The headquarters are in Saint Petersburg itself, although the truth is that in many places, it appears located in Wilmington, Delaware (United States), a state commonly used as a tax shelter .

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Summer of 2059 !!! #David Bisbal

A post shared by Davidbisbal (@davidbisbal) on Jul 16, 2019 at 6:29 am PDT

The conditions that the user accepts

The alarms went off this week, when the tweeter and expert Joshua Nozzi  questioned the operation of this successful application. He realized that FaceApp had access to all the images that our mobile phones contain, regardless of whether we have uploaded them or not, and that it could be downloading all the photos captured from our device without any warning to users.

However, subsequent research revealed that this would not be entirely true. It seems that in reality, FaceApp does not have access to all our photos , but only to those that have been uploaded to the servers and have been used in a specific way to apply the old or young filters.


As if this were not enough and contrary to what was thought at first, most of the servers that FaceApp uses are not in Russia, but in America. It seems that the company's servers are in Amazon's data centers and even Google's, which has them in countries like Ireland and Singapore.

However, we must not lose sight of the fact that the company is based in Saint Petersburg. And that therefore, the processed images could end up being seen in Russia, if the company's workers rescue these photos to see them on Russian computers . However, there is no information on what kind of access FaceApp employees can have to these images.

In this sense, it must be said, it would not be complicated for the Russian intelligence services or the police itself to obtain these images, if they so requested from the company. What would be more difficult, there is no doubt about that, is that those same services could demand the same from Amazon , which is the owner of the servers in the United States.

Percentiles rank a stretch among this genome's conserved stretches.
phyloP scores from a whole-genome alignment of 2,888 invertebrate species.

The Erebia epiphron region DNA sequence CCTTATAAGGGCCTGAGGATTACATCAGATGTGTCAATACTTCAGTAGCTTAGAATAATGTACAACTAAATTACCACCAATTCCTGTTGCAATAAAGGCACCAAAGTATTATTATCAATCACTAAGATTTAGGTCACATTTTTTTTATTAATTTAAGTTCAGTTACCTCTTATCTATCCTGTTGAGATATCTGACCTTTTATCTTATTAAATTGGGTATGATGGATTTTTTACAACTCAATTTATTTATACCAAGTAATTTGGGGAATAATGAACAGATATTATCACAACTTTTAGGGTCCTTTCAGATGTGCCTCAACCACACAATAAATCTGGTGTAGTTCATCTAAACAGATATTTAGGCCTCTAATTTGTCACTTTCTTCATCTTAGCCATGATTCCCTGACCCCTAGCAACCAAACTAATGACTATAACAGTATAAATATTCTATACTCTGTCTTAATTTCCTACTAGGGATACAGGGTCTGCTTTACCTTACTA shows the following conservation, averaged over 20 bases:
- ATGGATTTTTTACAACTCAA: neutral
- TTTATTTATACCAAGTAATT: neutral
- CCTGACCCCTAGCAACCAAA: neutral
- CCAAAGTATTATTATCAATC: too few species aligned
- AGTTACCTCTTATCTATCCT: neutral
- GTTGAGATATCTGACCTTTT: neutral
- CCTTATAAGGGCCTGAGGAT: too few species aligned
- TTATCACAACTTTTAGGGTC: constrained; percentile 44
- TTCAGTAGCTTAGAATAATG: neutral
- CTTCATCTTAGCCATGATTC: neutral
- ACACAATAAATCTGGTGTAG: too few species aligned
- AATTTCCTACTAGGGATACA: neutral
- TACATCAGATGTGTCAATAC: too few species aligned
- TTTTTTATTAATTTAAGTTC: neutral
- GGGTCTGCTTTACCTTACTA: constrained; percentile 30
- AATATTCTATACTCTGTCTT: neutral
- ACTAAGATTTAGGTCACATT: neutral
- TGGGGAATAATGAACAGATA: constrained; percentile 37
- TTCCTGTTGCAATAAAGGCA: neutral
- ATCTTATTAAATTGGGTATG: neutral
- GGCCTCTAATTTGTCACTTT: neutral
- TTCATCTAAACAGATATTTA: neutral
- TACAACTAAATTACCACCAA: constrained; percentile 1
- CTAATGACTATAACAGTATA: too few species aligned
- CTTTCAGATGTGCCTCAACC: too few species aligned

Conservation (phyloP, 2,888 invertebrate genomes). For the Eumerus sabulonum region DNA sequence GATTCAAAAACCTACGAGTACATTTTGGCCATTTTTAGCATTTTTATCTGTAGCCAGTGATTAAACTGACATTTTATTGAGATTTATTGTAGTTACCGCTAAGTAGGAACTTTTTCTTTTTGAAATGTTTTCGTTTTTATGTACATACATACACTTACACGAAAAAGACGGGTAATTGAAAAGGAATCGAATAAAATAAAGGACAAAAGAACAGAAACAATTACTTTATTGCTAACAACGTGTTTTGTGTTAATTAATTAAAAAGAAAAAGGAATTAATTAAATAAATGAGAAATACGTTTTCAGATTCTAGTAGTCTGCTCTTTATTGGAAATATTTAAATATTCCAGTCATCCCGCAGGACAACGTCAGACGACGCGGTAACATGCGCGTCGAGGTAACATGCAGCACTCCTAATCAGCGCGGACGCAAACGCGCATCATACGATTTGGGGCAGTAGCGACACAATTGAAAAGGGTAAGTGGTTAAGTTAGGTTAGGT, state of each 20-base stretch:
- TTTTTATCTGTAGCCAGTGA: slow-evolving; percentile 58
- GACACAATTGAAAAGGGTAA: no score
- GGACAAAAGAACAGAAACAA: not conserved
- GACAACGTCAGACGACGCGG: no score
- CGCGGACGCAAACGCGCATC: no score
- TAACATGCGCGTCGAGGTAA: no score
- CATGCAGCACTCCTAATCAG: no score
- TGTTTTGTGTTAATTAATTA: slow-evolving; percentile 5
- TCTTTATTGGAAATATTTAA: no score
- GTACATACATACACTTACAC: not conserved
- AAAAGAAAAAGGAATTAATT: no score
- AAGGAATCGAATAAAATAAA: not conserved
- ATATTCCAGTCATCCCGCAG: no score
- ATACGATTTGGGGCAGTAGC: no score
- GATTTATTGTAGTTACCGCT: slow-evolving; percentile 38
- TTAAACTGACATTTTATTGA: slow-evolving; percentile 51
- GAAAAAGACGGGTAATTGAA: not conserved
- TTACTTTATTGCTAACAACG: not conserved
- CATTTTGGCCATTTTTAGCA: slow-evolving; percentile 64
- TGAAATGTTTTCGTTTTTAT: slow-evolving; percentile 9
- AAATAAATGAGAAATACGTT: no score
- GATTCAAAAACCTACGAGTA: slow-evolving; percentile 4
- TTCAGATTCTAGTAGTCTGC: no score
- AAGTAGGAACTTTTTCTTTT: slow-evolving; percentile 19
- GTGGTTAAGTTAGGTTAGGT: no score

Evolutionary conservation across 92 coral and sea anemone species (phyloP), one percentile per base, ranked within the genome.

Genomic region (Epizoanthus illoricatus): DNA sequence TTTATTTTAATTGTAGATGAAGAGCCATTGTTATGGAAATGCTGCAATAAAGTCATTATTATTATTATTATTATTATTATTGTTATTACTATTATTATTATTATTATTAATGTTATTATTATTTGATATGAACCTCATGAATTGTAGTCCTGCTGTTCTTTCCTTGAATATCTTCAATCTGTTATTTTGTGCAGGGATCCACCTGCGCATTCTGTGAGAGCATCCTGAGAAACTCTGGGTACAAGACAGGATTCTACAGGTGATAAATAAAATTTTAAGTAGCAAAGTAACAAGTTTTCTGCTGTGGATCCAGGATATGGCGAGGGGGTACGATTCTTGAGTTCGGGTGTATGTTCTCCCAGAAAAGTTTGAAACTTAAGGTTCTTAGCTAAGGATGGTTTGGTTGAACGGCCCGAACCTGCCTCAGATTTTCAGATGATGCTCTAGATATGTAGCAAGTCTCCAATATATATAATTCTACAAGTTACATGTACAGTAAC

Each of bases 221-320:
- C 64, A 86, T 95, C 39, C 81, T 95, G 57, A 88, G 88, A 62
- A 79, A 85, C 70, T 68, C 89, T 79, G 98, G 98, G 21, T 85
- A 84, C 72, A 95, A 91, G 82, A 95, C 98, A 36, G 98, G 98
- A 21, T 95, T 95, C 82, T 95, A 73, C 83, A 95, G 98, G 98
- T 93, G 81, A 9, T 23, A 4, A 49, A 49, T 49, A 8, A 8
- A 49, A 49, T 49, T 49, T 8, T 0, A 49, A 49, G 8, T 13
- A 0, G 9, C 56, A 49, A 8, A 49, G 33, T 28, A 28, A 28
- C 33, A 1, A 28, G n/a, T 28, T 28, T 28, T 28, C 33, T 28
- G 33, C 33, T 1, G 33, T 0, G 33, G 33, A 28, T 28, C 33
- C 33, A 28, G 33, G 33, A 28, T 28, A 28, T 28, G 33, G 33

I have done the FaceApp with some celebrities and this has been the result (Pt 1 Viejxs) pic.twitter.com/Xmfxb0ySaq

- Rafa Skywalker💫💥 (@ _Rafa_1998) July 17, 2019

So can I keep using FaceApp or not?

We will not be the ones to offer you a resounding answer to all this. You see that this is a very complex matter, from which we cannot draw a clear conclusion. The experts are clear about it. At Kaspersky, for example, they tell us how dangerous it is to upload content to the cloud .

The conditions of use of the application specifically talk about the possibility that the information of users is transferred to third parties, if FaceApp considers it appropriate and necessary to provide the service . And this is undoubtedly too lax a condition not to pay due attention to.

What usually happens is that users, out of curiosity to see their aging faces, download the application without paying attention to the conditions and permissions they grant. As if this were not enough, in FaceApp you can upload, not only your photo, but that of all those people you want to see with their faces changed , which without a doubt, and taking into account the realism of its effects, can be so dangerous as offensive.